JR: What legal position did you take?

DR: My group of scholars believes that the Pre-Trial Chamber in this case gave the correct analysis, when it concluded that the Security Council had removed immunities.  All views can be criticized, but the Pre-Trial Chamber’s analysis is the most convincing reconciliation of the UN Charter, Resolution 1593 and the ICC Statute.  When the Security Council orders a state to ‘cooperate fully’, it imposes obligations analogous to the cooperation obligations in the Statute.  These obligations include the stripping of immunity under Article 27 of the ICC Statute.  That’s a simplified version of the argument in our brief.

However, we also sought to find a ‘middle path’.  There are some points on which Jordan and others have raised legitimate concerns.  Perhaps there needs to be some room for limited contacts with indicted heads of state. We also thought it was not necessary to refer Jordan’s non-compliance to the Security Council or the Assembly of States Parties, given the legal uncertainty at the time of the request.  Arresting a serving head of state is a momentous act and states would understandably want great legal clarity. The best remedy could be for the Appeals Chamber to simply clarify the law for the future.

JR: You mentioned a Canadian academic partnership.  Can you tell us more about that?

DR: It is a five-year partnership, bringing together academics and non-governmental actors on various projects to strengthen international justice.  It is led by Fannie Lafontaine at Laval University, and includes around 22 academics as well as NGO partners from 12 organizations – most significantly the Canadian Centre for International Justice.  The partnership has $2.5 million in funding from the Social Science and Humanities Research Council of Canada.  We’ve carried out various initiatives like this amicus intervention.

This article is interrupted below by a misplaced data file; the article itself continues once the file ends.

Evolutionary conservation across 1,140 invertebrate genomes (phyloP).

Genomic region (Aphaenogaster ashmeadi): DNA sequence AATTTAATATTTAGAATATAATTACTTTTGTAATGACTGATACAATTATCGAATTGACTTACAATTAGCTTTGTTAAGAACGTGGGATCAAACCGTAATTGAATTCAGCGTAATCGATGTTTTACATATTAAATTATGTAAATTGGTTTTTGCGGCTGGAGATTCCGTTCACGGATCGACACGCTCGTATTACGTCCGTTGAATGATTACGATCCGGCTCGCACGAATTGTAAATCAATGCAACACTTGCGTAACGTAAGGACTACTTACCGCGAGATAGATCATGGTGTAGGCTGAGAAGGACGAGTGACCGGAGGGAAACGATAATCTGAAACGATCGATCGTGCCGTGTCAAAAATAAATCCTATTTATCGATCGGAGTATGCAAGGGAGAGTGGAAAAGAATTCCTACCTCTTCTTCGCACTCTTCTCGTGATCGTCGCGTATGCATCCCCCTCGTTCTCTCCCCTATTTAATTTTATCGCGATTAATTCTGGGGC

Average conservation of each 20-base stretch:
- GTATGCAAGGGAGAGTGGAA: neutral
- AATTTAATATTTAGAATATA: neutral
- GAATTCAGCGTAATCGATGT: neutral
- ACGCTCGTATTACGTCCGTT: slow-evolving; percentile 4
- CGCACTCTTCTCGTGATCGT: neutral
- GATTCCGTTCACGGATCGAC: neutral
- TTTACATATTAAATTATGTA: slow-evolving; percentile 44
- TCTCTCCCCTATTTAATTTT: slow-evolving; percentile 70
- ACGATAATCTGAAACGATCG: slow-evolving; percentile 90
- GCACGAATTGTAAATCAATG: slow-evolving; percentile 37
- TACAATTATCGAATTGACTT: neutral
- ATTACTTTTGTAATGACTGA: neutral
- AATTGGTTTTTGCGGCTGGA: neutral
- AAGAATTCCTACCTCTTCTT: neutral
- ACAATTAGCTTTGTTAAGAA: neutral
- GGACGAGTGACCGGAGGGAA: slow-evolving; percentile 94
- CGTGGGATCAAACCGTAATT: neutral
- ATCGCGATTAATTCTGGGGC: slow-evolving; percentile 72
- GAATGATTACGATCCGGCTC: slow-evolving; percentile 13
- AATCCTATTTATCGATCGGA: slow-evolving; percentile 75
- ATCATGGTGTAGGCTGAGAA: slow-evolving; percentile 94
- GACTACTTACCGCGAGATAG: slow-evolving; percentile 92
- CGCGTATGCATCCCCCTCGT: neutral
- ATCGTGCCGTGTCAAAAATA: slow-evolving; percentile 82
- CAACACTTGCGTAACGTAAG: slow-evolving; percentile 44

JR: What will happen next?

DR: The Appeals Chamber will issue a decision in the coming months.  Given how controversial these issues are, and the incredible variety of intenselyheld views, there will doubtlessly be criticism of whatever the Chamber decides. However, hopefully, a clear and carefully-reasoned decision will partly quell the controversies.  In addition, the UN General Assembly may seek an advisory opinion from the ICJ on immunities issues as well.  A solidly-developed judgment of the ICC Appeals Chamber will likely get respectful attention from the ICJ.


Please cite this article as: Joseph Rikhof & Darryl Robinson, “Q&A With Darryl Robinson: A Landmark ICC Appeals Chamber Hearing on Head of State Immunity” (2018) 2 PKI Global Just J 31.

About Darryl Robinson

Darryl Robinson is a professor at Queen’s University Faculty of Law (Canada), writing primarily about international criminal justice.  He previously served as a Legal Officer at Global Affairs Canada, where he was involved in the negotiation of the ICC Statute, and he later served as an adviser at the International Criminal Court.  He was awarded the Antonio Cassese Prize for International Criminal Legal Studies in 2013. 


Image (c) – Martha Heinemann Bixby (Flickr).